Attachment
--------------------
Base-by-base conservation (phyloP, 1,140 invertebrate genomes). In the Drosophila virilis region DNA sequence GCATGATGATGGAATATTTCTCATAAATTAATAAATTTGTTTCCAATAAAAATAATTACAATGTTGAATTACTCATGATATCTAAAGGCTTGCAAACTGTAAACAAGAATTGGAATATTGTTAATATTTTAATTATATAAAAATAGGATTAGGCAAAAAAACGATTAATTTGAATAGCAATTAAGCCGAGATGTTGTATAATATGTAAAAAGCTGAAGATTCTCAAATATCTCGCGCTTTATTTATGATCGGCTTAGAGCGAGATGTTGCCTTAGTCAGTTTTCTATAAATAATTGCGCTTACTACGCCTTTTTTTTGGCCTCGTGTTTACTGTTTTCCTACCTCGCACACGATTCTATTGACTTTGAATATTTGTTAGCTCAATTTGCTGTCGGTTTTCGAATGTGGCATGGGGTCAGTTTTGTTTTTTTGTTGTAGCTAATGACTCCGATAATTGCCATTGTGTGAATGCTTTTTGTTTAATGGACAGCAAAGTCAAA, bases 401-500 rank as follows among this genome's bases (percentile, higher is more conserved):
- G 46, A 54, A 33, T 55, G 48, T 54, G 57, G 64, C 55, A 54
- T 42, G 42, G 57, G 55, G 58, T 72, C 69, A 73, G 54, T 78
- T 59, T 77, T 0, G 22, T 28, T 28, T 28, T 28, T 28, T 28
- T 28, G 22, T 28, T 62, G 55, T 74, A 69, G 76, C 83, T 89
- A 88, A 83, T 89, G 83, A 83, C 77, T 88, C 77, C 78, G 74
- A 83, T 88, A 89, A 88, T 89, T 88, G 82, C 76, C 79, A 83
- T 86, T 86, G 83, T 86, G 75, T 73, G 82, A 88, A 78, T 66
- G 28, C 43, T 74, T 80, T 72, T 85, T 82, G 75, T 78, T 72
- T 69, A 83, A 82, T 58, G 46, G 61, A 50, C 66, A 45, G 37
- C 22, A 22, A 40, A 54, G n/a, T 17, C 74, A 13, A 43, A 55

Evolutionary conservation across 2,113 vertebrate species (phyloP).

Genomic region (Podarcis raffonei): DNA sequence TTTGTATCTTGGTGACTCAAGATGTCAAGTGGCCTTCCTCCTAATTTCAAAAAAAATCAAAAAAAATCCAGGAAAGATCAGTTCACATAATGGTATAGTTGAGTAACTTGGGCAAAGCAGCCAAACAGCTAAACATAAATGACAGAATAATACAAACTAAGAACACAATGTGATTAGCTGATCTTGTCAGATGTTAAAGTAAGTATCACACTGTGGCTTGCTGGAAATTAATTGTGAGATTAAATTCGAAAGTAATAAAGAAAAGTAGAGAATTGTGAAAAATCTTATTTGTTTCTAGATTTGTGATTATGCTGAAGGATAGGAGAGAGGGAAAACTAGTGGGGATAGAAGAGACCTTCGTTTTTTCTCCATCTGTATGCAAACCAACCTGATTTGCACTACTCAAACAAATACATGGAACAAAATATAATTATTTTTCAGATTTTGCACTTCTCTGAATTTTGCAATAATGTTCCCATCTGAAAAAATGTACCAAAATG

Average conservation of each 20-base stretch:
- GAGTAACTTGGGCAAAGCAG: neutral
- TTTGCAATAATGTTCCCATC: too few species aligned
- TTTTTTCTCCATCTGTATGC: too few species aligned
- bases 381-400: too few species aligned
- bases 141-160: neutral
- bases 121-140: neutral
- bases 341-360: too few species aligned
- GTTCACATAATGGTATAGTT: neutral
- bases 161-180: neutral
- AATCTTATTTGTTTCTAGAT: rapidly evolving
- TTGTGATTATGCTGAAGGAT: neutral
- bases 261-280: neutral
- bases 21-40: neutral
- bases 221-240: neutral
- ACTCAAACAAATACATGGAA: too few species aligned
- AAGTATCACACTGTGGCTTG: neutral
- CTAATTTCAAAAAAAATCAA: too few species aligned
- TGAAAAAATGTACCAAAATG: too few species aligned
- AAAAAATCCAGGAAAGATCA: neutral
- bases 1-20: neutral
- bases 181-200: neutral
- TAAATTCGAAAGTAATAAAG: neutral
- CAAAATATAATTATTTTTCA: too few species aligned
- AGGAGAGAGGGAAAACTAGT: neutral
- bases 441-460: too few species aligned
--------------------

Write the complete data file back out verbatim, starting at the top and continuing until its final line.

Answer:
Base-by-base conservation (phyloP, 1,140 invertebrate genomes). In the Drosophila virilis region DNA sequence GCATGATGATGGAATATTTCTCATAAATTAATAAATTTGTTTCCAATAAAAATAATTACAATGTTGAATTACTCATGATATCTAAAGGCTTGCAAACTGTAAACAAGAATTGGAATATTGTTAATATTTTAATTATATAAAAATAGGATTAGGCAAAAAAACGATTAATTTGAATAGCAATTAAGCCGAGATGTTGTATAATATGTAAAAAGCTGAAGATTCTCAAATATCTCGCGCTTTATTTATGATCGGCTTAGAGCGAGATGTTGCCTTAGTCAGTTTTCTATAAATAATTGCGCTTACTACGCCTTTTTTTTGGCCTCGTGTTTACTGTTTTCCTACCTCGCACACGATTCTATTGACTTTGAATATTTGTTAGCTCAATTTGCTGTCGGTTTTCGAATGTGGCATGGGGTCAGTTTTGTTTTTTTGTTGTAGCTAATGACTCCGATAATTGCCATTGTGTGAATGCTTTTTGTTTAATGGACAGCAAAGTCAAA, bases 401-500 rank as follows among this genome's bases (percentile, higher is more conserved):
- G 46, A 54, A 33, T 55, G 48, T 54, G 57, G 64, C 55, A 54
- T 42, G 42, G 57, G 55, G 58, T 72, C 69, A 73, G 54, T 78
- T 59, T 77, T 0, G 22, T 28, T 28, T 28, T 28, T 28, T 28
- T 28, G 22, T 28, T 62, G 55, T 74, A 69, G 76, C 83, T 89
- A 88, A 83, T 89, G 83, A 83, C 77, T 88, C 77, C 78, G 74
- A 83, T 88, A 89, A 88, T 89, T 88, G 82, C 76, C 79, A 83
- T 86, T 86, G 83, T 86, G 75, T 73, G 82, A 88, A 78, T 66
- G 28, C 43, T 74, T 80, T 72, T 85, T 82, G 75, T 78, T 72
- T 69, A 83, A 82, T 58, G 46, G 61, A 50, C 66, A 45, G 37
- C 22, A 22, A 40, A 54, G n/a, T 17, C 74, A 13, A 43, A 55

Evolutionary conservation across 2,113 vertebrate species (phyloP).

Genomic region (Podarcis raffonei): DNA sequence TTTGTATCTTGGTGACTCAAGATGTCAAGTGGCCTTCCTCCTAATTTCAAAAAAAATCAAAAAAAATCCAGGAAAGATCAGTTCACATAATGGTATAGTTGAGTAACTTGGGCAAAGCAGCCAAACAGCTAAACATAAATGACAGAATAATACAAACTAAGAACACAATGTGATTAGCTGATCTTGTCAGATGTTAAAGTAAGTATCACACTGTGGCTTGCTGGAAATTAATTGTGAGATTAAATTCGAAAGTAATAAAGAAAAGTAGAGAATTGTGAAAAATCTTATTTGTTTCTAGATTTGTGATTATGCTGAAGGATAGGAGAGAGGGAAAACTAGTGGGGATAGAAGAGACCTTCGTTTTTTCTCCATCTGTATGCAAACCAACCTGATTTGCACTACTCAAACAAATACATGGAACAAAATATAATTATTTTTCAGATTTTGCACTTCTCTGAATTTTGCAATAATGTTCCCATCTGAAAAAATGTACCAAAATG

Average conservation of each 20-base stretch:
- GAGTAACTTGGGCAAAGCAG: neutral
- TTTGCAATAATGTTCCCATC: too few species aligned
- TTTTTTCTCCATCTGTATGC: too few species aligned
- bases 381-400: too few species aligned
- bases 141-160: neutral
- bases 121-140: neutral
- bases 341-360: too few species aligned
- GTTCACATAATGGTATAGTT: neutral
- bases 161-180: neutral
- AATCTTATTTGTTTCTAGAT: rapidly evolving
- TTGTGATTATGCTGAAGGAT: neutral
- bases 261-280: neutral
- bases 21-40: neutral
- bases 221-240: neutral
- ACTCAAACAAATACATGGAA: too few species aligned
- AAGTATCACACTGTGGCTTG: neutral
- CTAATTTCAAAAAAAATCAA: too few species aligned
- TGAAAAAATGTACCAAAATG: too few species aligned
- AAAAAATCCAGGAAAGATCA: neutral
- bases 1-20: neutral
- bases 181-200: neutral
- TAAATTCGAAAGTAATAAAG: neutral
- CAAAATATAATTATTTTTCA: too few species aligned
- AGGAGAGAGGGAAAACTAGT: neutral
- bases 441-460: too few species aligned